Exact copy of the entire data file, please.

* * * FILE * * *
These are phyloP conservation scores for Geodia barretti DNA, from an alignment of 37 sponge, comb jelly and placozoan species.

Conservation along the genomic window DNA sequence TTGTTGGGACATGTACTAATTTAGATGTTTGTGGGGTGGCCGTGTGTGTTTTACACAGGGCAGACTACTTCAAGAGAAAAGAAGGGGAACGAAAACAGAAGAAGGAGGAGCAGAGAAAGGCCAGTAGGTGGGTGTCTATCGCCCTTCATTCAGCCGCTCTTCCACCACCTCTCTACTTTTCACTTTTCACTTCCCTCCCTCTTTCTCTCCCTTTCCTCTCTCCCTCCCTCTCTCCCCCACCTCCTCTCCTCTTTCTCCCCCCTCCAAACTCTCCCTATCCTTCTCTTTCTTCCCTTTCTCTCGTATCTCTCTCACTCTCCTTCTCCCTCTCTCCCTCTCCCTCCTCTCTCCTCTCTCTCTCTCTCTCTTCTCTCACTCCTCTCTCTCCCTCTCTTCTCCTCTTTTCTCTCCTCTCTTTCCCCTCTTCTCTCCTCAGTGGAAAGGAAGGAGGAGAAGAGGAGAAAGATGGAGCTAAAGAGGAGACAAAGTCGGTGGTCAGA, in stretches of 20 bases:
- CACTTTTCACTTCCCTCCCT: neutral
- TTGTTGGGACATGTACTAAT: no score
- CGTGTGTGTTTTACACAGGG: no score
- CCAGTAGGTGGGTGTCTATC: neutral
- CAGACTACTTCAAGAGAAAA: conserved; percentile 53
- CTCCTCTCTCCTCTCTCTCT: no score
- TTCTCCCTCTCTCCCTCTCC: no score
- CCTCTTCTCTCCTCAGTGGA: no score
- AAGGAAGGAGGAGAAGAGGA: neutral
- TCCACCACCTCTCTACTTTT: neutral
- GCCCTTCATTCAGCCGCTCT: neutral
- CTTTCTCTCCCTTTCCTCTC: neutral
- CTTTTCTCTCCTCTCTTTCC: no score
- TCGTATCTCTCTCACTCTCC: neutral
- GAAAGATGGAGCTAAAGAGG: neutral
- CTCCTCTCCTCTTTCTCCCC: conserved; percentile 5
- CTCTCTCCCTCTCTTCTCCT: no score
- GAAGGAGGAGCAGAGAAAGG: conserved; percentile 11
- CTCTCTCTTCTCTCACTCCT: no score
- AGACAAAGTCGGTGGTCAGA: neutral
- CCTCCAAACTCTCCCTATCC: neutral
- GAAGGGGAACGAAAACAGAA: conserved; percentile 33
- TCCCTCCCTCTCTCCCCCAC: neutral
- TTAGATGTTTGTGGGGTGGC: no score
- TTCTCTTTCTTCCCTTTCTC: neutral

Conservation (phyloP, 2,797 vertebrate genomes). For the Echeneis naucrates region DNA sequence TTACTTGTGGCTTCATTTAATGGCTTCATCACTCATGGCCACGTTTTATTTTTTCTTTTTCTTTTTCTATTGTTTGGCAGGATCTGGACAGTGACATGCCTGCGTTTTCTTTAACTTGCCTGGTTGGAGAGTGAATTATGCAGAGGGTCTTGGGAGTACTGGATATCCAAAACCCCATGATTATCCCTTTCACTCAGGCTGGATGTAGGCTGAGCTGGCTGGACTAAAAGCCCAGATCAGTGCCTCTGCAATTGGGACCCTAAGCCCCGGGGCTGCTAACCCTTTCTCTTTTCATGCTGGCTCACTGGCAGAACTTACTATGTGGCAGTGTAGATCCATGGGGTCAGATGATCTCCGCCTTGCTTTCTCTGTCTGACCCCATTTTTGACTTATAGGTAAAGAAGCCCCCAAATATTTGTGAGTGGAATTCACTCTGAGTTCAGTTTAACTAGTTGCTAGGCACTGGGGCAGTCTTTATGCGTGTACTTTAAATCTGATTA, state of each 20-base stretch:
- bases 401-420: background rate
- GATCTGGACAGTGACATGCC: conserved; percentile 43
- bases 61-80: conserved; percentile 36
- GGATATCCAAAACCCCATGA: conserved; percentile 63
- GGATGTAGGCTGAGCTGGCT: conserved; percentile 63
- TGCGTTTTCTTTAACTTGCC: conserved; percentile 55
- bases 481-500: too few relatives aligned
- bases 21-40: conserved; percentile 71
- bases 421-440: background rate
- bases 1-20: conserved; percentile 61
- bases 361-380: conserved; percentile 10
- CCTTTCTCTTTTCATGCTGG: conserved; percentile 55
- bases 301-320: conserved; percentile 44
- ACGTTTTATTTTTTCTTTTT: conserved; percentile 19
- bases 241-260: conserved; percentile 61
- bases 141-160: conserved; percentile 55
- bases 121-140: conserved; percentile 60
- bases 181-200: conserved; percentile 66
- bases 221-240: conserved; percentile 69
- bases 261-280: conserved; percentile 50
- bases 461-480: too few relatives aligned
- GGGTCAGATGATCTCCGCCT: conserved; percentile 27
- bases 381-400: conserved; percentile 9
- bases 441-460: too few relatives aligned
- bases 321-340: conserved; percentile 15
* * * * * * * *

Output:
These are phyloP conservation scores for Geodia barretti DNA, from an alignment of 37 sponge, comb jelly and placozoan species.

Conservation along the genomic window DNA sequence TTGTTGGGACATGTACTAATTTAGATGTTTGTGGGGTGGCCGTGTGTGTTTTACACAGGGCAGACTACTTCAAGAGAAAAGAAGGGGAACGAAAACAGAAGAAGGAGGAGCAGAGAAAGGCCAGTAGGTGGGTGTCTATCGCCCTTCATTCAGCCGCTCTTCCACCACCTCTCTACTTTTCACTTTTCACTTCCCTCCCTCTTTCTCTCCCTTTCCTCTCTCCCTCCCTCTCTCCCCCACCTCCTCTCCTCTTTCTCCCCCCTCCAAACTCTCCCTATCCTTCTCTTTCTTCCCTTTCTCTCGTATCTCTCTCACTCTCCTTCTCCCTCTCTCCCTCTCCCTCCTCTCTCCTCTCTCTCTCTCTCTCTTCTCTCACTCCTCTCTCTCCCTCTCTTCTCCTCTTTTCTCTCCTCTCTTTCCCCTCTTCTCTCCTCAGTGGAAAGGAAGGAGGAGAAGAGGAGAAAGATGGAGCTAAAGAGGAGACAAAGTCGGTGGTCAGA, in stretches of 20 bases:
- CACTTTTCACTTCCCTCCCT: neutral
- TTGTTGGGACATGTACTAAT: no score
- CGTGTGTGTTTTACACAGGG: no score
- CCAGTAGGTGGGTGTCTATC: neutral
- CAGACTACTTCAAGAGAAAA: conserved; percentile 53
- CTCCTCTCTCCTCTCTCTCT: no score
- TTCTCCCTCTCTCCCTCTCC: no score
- CCTCTTCTCTCCTCAGTGGA: no score
- AAGGAAGGAGGAGAAGAGGA: neutral
- TCCACCACCTCTCTACTTTT: neutral
- GCCCTTCATTCAGCCGCTCT: neutral
- CTTTCTCTCCCTTTCCTCTC: neutral
- CTTTTCTCTCCTCTCTTTCC: no score
- TCGTATCTCTCTCACTCTCC: neutral
- GAAAGATGGAGCTAAAGAGG: neutral
- CTCCTCTCCTCTTTCTCCCC: conserved; percentile 5
- CTCTCTCCCTCTCTTCTCCT: no score
- GAAGGAGGAGCAGAGAAAGG: conserved; percentile 11
- CTCTCTCTTCTCTCACTCCT: no score
- AGACAAAGTCGGTGGTCAGA: neutral
- CCTCCAAACTCTCCCTATCC: neutral
- GAAGGGGAACGAAAACAGAA: conserved; percentile 33
- TCCCTCCCTCTCTCCCCCAC: neutral
- TTAGATGTTTGTGGGGTGGC: no score
- TTCTCTTTCTTCCCTTTCTC: neutral

Conservation (phyloP, 2,797 vertebrate genomes). For the Echeneis naucrates region DNA sequence TTACTTGTGGCTTCATTTAATGGCTTCATCACTCATGGCCACGTTTTATTTTTTCTTTTTCTTTTTCTATTGTTTGGCAGGATCTGGACAGTGACATGCCTGCGTTTTCTTTAACTTGCCTGGTTGGAGAGTGAATTATGCAGAGGGTCTTGGGAGTACTGGATATCCAAAACCCCATGATTATCCCTTTCACTCAGGCTGGATGTAGGCTGAGCTGGCTGGACTAAAAGCCCAGATCAGTGCCTCTGCAATTGGGACCCTAAGCCCCGGGGCTGCTAACCCTTTCTCTTTTCATGCTGGCTCACTGGCAGAACTTACTATGTGGCAGTGTAGATCCATGGGGTCAGATGATCTCCGCCTTGCTTTCTCTGTCTGACCCCATTTTTGACTTATAGGTAAAGAAGCCCCCAAATATTTGTGAGTGGAATTCACTCTGAGTTCAGTTTAACTAGTTGCTAGGCACTGGGGCAGTCTTTATGCGTGTACTTTAAATCTGATTA, state of each 20-base stretch:
- bases 401-420: background rate
- GATCTGGACAGTGACATGCC: conserved; percentile 43
- bases 61-80: conserved; percentile 36
- GGATATCCAAAACCCCATGA: conserved; percentile 63
- GGATGTAGGCTGAGCTGGCT: conserved; percentile 63
- TGCGTTTTCTTTAACTTGCC: conserved; percentile 55
- bases 481-500: too few relatives aligned
- bases 21-40: conserved; percentile 71
- bases 421-440: background rate
- bases 1-20: conserved; percentile 61
- bases 361-380: conserved; percentile 10
- CCTTTCTCTTTTCATGCTGG: conserved; percentile 55
- bases 301-320: conserved; percentile 44
- ACGTTTTATTTTTTCTTTTT: conserved; percentile 19
- bases 241-260: conserved; percentile 61
- bases 141-160: conserved; percentile 55
- bases 121-140: conserved; percentile 60
- bases 181-200: conserved; percentile 66
- bases 221-240: conserved; percentile 69
- bases 261-280: conserved; percentile 50
- bases 461-480: too few relatives aligned
- GGGTCAGATGATCTCCGCCT: conserved; percentile 27
- bases 381-400: conserved; percentile 9
- bases 441-460: too few relatives aligned
- bases 321-340: conserved; percentile 15